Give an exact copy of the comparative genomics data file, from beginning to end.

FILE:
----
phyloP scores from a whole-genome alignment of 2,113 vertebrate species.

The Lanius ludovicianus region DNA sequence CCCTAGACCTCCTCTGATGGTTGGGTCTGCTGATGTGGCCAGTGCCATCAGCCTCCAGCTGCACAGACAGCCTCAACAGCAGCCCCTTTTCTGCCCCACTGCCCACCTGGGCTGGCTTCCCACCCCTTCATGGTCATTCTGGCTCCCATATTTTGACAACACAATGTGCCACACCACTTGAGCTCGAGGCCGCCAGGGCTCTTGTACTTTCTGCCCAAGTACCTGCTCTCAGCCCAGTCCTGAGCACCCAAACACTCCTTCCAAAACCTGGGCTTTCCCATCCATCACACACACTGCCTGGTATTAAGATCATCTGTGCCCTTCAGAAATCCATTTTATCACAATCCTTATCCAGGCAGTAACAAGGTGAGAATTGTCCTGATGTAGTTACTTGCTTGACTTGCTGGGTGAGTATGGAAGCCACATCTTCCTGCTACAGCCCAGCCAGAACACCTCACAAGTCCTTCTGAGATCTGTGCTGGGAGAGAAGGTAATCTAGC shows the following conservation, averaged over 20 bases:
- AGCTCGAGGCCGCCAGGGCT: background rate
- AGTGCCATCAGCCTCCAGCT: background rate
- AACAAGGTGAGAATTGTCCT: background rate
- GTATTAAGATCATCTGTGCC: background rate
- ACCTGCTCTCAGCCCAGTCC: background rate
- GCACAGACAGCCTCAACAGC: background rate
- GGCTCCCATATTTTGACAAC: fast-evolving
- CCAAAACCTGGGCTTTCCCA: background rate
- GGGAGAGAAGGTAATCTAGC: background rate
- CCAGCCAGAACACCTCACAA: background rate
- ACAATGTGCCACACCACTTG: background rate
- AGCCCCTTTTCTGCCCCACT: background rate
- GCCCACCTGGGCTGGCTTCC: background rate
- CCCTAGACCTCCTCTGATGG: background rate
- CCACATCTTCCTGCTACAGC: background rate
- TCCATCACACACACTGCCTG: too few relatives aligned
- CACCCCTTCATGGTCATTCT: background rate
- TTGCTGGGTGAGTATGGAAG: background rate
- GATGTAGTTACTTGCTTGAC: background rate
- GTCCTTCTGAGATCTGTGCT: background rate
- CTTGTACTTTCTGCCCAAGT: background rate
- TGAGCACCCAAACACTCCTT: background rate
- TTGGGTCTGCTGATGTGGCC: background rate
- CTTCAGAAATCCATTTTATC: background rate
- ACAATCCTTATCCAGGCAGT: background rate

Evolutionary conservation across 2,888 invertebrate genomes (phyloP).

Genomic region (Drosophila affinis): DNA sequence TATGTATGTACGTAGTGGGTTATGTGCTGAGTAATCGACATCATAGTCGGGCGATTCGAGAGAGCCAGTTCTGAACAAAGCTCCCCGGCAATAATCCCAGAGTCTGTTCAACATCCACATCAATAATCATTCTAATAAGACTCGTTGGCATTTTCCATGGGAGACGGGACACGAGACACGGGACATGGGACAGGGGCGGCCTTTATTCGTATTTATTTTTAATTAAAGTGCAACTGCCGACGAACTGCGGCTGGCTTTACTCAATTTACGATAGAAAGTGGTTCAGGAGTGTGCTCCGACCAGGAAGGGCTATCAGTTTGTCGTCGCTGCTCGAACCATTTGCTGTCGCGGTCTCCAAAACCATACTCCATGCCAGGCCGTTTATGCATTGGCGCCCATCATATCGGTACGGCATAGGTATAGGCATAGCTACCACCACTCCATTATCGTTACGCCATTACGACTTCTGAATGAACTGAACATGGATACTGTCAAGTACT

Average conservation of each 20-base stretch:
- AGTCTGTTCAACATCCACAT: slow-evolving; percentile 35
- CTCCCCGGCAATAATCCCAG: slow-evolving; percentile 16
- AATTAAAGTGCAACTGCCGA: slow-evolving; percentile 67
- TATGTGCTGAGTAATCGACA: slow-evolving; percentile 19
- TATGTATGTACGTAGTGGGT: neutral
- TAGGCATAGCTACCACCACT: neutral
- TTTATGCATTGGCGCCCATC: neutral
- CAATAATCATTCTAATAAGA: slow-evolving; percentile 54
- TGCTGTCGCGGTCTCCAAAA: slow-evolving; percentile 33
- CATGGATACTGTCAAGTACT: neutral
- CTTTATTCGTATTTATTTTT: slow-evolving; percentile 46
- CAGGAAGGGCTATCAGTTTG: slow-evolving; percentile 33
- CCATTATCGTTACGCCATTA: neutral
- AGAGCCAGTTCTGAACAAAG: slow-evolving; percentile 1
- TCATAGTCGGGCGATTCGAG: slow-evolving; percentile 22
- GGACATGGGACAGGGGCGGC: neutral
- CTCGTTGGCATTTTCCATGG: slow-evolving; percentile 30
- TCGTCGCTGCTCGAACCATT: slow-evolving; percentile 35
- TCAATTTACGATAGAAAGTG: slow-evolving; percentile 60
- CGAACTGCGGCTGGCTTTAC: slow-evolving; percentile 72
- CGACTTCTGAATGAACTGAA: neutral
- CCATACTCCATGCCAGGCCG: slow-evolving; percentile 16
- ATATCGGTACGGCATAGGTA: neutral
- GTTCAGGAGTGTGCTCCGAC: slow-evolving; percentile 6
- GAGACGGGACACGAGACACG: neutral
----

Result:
phyloP scores from a whole-genome alignment of 2,113 vertebrate species.

The Lanius ludovicianus region DNA sequence CCCTAGACCTCCTCTGATGGTTGGGTCTGCTGATGTGGCCAGTGCCATCAGCCTCCAGCTGCACAGACAGCCTCAACAGCAGCCCCTTTTCTGCCCCACTGCCCACCTGGGCTGGCTTCCCACCCCTTCATGGTCATTCTGGCTCCCATATTTTGACAACACAATGTGCCACACCACTTGAGCTCGAGGCCGCCAGGGCTCTTGTACTTTCTGCCCAAGTACCTGCTCTCAGCCCAGTCCTGAGCACCCAAACACTCCTTCCAAAACCTGGGCTTTCCCATCCATCACACACACTGCCTGGTATTAAGATCATCTGTGCCCTTCAGAAATCCATTTTATCACAATCCTTATCCAGGCAGTAACAAGGTGAGAATTGTCCTGATGTAGTTACTTGCTTGACTTGCTGGGTGAGTATGGAAGCCACATCTTCCTGCTACAGCCCAGCCAGAACACCTCACAAGTCCTTCTGAGATCTGTGCTGGGAGAGAAGGTAATCTAGC shows the following conservation, averaged over 20 bases:
- AGCTCGAGGCCGCCAGGGCT: background rate
- AGTGCCATCAGCCTCCAGCT: background rate
- AACAAGGTGAGAATTGTCCT: background rate
- GTATTAAGATCATCTGTGCC: background rate
- ACCTGCTCTCAGCCCAGTCC: background rate
- GCACAGACAGCCTCAACAGC: background rate
- GGCTCCCATATTTTGACAAC: fast-evolving
- CCAAAACCTGGGCTTTCCCA: background rate
- GGGAGAGAAGGTAATCTAGC: background rate
- CCAGCCAGAACACCTCACAA: background rate
- ACAATGTGCCACACCACTTG: background rate
- AGCCCCTTTTCTGCCCCACT: background rate
- GCCCACCTGGGCTGGCTTCC: background rate
- CCCTAGACCTCCTCTGATGG: background rate
- CCACATCTTCCTGCTACAGC: background rate
- TCCATCACACACACTGCCTG: too few relatives aligned
- CACCCCTTCATGGTCATTCT: background rate
- TTGCTGGGTGAGTATGGAAG: background rate
- GATGTAGTTACTTGCTTGAC: background rate
- GTCCTTCTGAGATCTGTGCT: background rate
- CTTGTACTTTCTGCCCAAGT: background rate
- TGAGCACCCAAACACTCCTT: background rate
- TTGGGTCTGCTGATGTGGCC: background rate
- CTTCAGAAATCCATTTTATC: background rate
- ACAATCCTTATCCAGGCAGT: background rate

Evolutionary conservation across 2,888 invertebrate genomes (phyloP).

Genomic region (Drosophila affinis): DNA sequence TATGTATGTACGTAGTGGGTTATGTGCTGAGTAATCGACATCATAGTCGGGCGATTCGAGAGAGCCAGTTCTGAACAAAGCTCCCCGGCAATAATCCCAGAGTCTGTTCAACATCCACATCAATAATCATTCTAATAAGACTCGTTGGCATTTTCCATGGGAGACGGGACACGAGACACGGGACATGGGACAGGGGCGGCCTTTATTCGTATTTATTTTTAATTAAAGTGCAACTGCCGACGAACTGCGGCTGGCTTTACTCAATTTACGATAGAAAGTGGTTCAGGAGTGTGCTCCGACCAGGAAGGGCTATCAGTTTGTCGTCGCTGCTCGAACCATTTGCTGTCGCGGTCTCCAAAACCATACTCCATGCCAGGCCGTTTATGCATTGGCGCCCATCATATCGGTACGGCATAGGTATAGGCATAGCTACCACCACTCCATTATCGTTACGCCATTACGACTTCTGAATGAACTGAACATGGATACTGTCAAGTACT

Average conservation of each 20-base stretch:
- AGTCTGTTCAACATCCACAT: slow-evolving; percentile 35
- CTCCCCGGCAATAATCCCAG: slow-evolving; percentile 16
- AATTAAAGTGCAACTGCCGA: slow-evolving; percentile 67
- TATGTGCTGAGTAATCGACA: slow-evolving; percentile 19
- TATGTATGTACGTAGTGGGT: neutral
- TAGGCATAGCTACCACCACT: neutral
- TTTATGCATTGGCGCCCATC: neutral
- CAATAATCATTCTAATAAGA: slow-evolving; percentile 54
- TGCTGTCGCGGTCTCCAAAA: slow-evolving; percentile 33
- CATGGATACTGTCAAGTACT: neutral
- CTTTATTCGTATTTATTTTT: slow-evolving; percentile 46
- CAGGAAGGGCTATCAGTTTG: slow-evolving; percentile 33
- CCATTATCGTTACGCCATTA: neutral
- AGAGCCAGTTCTGAACAAAG: slow-evolving; percentile 1
- TCATAGTCGGGCGATTCGAG: slow-evolving; percentile 22
- GGACATGGGACAGGGGCGGC: neutral
- CTCGTTGGCATTTTCCATGG: slow-evolving; percentile 30
- TCGTCGCTGCTCGAACCATT: slow-evolving; percentile 35
- TCAATTTACGATAGAAAGTG: slow-evolving; percentile 60
- CGAACTGCGGCTGGCTTTAC: slow-evolving; percentile 72
- CGACTTCTGAATGAACTGAA: neutral
- CCATACTCCATGCCAGGCCG: slow-evolving; percentile 16
- ATATCGGTACGGCATAGGTA: neutral
- GTTCAGGAGTGTGCTCCGAC: slow-evolving; percentile 6
- GAGACGGGACACGAGACACG: neutral